Paris Packing: Footwear

As soon as G and I booked our flights to Paris, I began preparing my packing list. While I wasn’t intimidated or overwhelmed by the clothing choices to consider, it was quite a different story for footwear. Shoes tend to be a trickier category for trips in general (it’s easy to bring too many options, too few, or all the wrong kinds), and our Paris vacation had a huge caveat—we plan to traverse the city by foot for miles each day. We committed to doing this and organized our week’s itinerary around this decision primarily to offset the insane amount of pastries we intend to consume. Comfort and walkability will be essential for an enjoyable experience—and one that doesn’t leave us 20 pounds heavier.

That said, Paris is arguably the chicest city in the world, so packing a pair of utilitarian gym sneakers wasn’t going to cut it. On our honeymoon in Italy, I both overdid it on impractical shoes and on the flip side, occasionally caved to dressing like a schlub in the name of comfort. This time around I realize there’s nothing cool about stopping at a sidewalk cafe to sip wine and eat pizza in yoga leggings and running shoes.

After much deliberation, research, and consulting with friends who have explored Europe on foot, I came up with a shoe list I’m confident in and some tips along the way. Here’s how I’ve approached footwear for this trip.

Because it’s going to be hot, I needed a few pairs of breathable sandals so my toes aren’t stuck sweating in closed-toed shoes each day. Three pairs of neutral sandals may seem like a lot, or repetitive, but each pair serves a different purpose and they don’t take up a lot of room in a suitcase. I packed one pair of flat, chic loafers to elevate the casual basics I’ll be bringing along—they add preppy polish to even a pair of denim shorts. These are the shoes I’ll be wearing to the airport because they’re sturdy, comfortable, stylish, and easy to slip on and off. Lastly, I packed one pair of understated white sneakers and one pair of walkable heels. Keep reading for more details in the tips below.

For every shoe I chose, I made sure to try them on in the late afternoon—when feet are most swollen—and spend a few hours in them. You have to walk around, run some errands, and be really honest with yourself about discomfort: Is the tongue digging into the top of your foot? Are the sides rubbing against your ankles? Is the back chafing your heel? If anything is bothering you when you’re just walking around the house or running local errands, those are not the shoes that are going to serve you well on a walking tour of Paris. Using this trick, I actually eliminated a few rounds of shoes before settling on this final group.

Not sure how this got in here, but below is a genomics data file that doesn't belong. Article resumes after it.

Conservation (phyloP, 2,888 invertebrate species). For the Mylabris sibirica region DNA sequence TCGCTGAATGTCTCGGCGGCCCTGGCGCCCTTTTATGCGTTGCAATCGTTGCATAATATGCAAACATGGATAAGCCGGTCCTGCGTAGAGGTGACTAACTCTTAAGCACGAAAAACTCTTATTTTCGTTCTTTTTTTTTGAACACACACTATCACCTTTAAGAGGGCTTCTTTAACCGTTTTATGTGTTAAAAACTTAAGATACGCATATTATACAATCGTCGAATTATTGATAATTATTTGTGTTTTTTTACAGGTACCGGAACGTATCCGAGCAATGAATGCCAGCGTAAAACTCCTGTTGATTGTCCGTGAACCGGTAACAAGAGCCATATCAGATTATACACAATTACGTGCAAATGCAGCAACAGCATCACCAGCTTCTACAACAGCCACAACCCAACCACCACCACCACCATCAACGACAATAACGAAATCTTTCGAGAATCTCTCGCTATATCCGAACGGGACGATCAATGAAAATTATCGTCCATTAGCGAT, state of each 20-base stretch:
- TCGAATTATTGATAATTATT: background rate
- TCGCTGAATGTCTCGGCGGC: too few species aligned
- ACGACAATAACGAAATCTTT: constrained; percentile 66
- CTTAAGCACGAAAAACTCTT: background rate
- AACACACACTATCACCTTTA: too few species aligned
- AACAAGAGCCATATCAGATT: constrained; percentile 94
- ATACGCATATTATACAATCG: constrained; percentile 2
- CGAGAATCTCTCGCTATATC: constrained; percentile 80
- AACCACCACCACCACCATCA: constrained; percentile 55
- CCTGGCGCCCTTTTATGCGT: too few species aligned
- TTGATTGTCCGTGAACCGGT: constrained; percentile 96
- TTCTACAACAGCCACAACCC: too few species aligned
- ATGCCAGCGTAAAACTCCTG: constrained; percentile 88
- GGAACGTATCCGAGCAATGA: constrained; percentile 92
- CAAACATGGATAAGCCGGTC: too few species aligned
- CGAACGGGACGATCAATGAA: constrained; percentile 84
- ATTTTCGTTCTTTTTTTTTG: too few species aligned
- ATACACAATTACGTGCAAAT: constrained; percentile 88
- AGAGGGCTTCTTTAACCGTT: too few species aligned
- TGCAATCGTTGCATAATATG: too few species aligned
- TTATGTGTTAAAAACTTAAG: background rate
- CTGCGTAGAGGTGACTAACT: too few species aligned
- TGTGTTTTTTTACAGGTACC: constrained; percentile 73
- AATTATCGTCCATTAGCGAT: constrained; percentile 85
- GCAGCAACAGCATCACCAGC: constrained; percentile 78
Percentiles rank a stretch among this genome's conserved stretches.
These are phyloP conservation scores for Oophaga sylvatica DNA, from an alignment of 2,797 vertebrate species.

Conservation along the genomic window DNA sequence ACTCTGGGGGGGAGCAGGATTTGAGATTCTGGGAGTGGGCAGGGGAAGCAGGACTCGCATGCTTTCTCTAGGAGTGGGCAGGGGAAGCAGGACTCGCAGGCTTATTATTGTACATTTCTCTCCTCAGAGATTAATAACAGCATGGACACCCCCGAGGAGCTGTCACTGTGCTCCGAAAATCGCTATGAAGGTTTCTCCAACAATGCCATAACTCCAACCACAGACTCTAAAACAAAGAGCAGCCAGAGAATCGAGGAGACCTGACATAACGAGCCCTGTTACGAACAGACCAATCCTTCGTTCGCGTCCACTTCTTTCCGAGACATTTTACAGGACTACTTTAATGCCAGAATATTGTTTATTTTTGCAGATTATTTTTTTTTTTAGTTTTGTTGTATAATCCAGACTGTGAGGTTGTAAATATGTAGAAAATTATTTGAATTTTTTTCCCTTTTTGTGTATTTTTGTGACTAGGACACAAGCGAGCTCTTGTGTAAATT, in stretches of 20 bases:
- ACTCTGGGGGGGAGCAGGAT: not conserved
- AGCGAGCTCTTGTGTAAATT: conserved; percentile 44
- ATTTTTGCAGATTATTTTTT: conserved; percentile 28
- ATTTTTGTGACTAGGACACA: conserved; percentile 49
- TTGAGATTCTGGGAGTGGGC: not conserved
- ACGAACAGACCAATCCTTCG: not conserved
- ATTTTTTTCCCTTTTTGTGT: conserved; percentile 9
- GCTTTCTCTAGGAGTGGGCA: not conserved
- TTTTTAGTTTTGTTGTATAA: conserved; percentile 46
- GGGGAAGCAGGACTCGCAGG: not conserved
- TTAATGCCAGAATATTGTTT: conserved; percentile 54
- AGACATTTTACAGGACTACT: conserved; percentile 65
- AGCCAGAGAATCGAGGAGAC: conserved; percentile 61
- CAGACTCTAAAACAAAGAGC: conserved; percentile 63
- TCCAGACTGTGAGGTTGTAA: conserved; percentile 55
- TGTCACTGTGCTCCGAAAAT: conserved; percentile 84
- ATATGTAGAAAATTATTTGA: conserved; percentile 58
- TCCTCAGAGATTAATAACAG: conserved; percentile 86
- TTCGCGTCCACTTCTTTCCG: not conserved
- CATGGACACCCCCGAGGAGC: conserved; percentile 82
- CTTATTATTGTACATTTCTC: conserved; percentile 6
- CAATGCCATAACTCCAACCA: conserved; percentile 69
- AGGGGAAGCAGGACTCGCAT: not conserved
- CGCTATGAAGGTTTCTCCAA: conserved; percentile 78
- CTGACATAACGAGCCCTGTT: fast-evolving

There is nothing worse than ruining your comfort and mobility on day-one of a trip with bad blisters that render your feet useless. I liken it to getting a bad sunburn on the first day of a beach vacation—the rest of the time you’re spent mildly miserable, accommodating your physical discomfort instead of doing and wearing the things you want. For blisters, preparation is key. The best thing I’ve learned is to prevent them from forming in the first place, so I applyCompeed Blister Cushions before heading out in the morning. They’re designed to fit like a second skin, and stay on for days, preventing and treating any nasty blisters. I also always keep Water Block Band-Aid Bandages in a compact beauty bag in my purse for minor cuts and scrapes that come with the wear and tear of walking miles a day. They’re 100% waterproof, which is great for traveling, no matter the climate.

Every shoe I’m packing for Paris is versatile and neutral. The only hint of color is from the slim peeks of neon peach on the white sneakers. This makes it very practical for me to grab a shoe effortlessly based on weather, time of day, where we’re going, and how far the walk will be. They can each be worn with almost everything I’m bringing, from a miniskirt or dress, to jeans and casual shorts. As you can see from the photo above, any one of the sandals works with this breezy printed maxi, which makes it easy to remix pieces for fresh looks.

Paris is romantic, fancy, and full of photo opportunities. As much as I’d love to envision myself waltzing around cobblestone streets in sky-high stilettos, it just doesn’t make sense to bring along fanciful footwear. Realistically, I won’t be able to get further than one block in a pair of heels that’s prettier than they are practical. To save space in my suitcase for the most important thing—shopping—I forced myself to bring one nice pair of heels that can be dressed up or down. These buttery-brown suede favorites work with flowy dresses as flawlessly as with boyfriend jeans and a slouchy sweater. The heel is a blocky, sturdy heel that can navigate cobblestone jaunts and be worthy of cocktail hour at the swankiest hotel just the same.

Packing all of your shoes in shoe bags is a simple but helpful tip Alina told me about and something I’d never done before. She happens to do it because she’s a germaphobe and is creeped out by the idea of billions of bacteria, dirt, and grime on the soles of your shoes getting up-close and personal with intimate things like lingerie in your suitcase. But I now use shoe bags as added protection from an exploding bottle of foundation ruining a beautiful pair of shoes. So whether you’re germ-concerned like her, or beauty-disaster-concerned like me, your things will benefit from placement in shoe bags.

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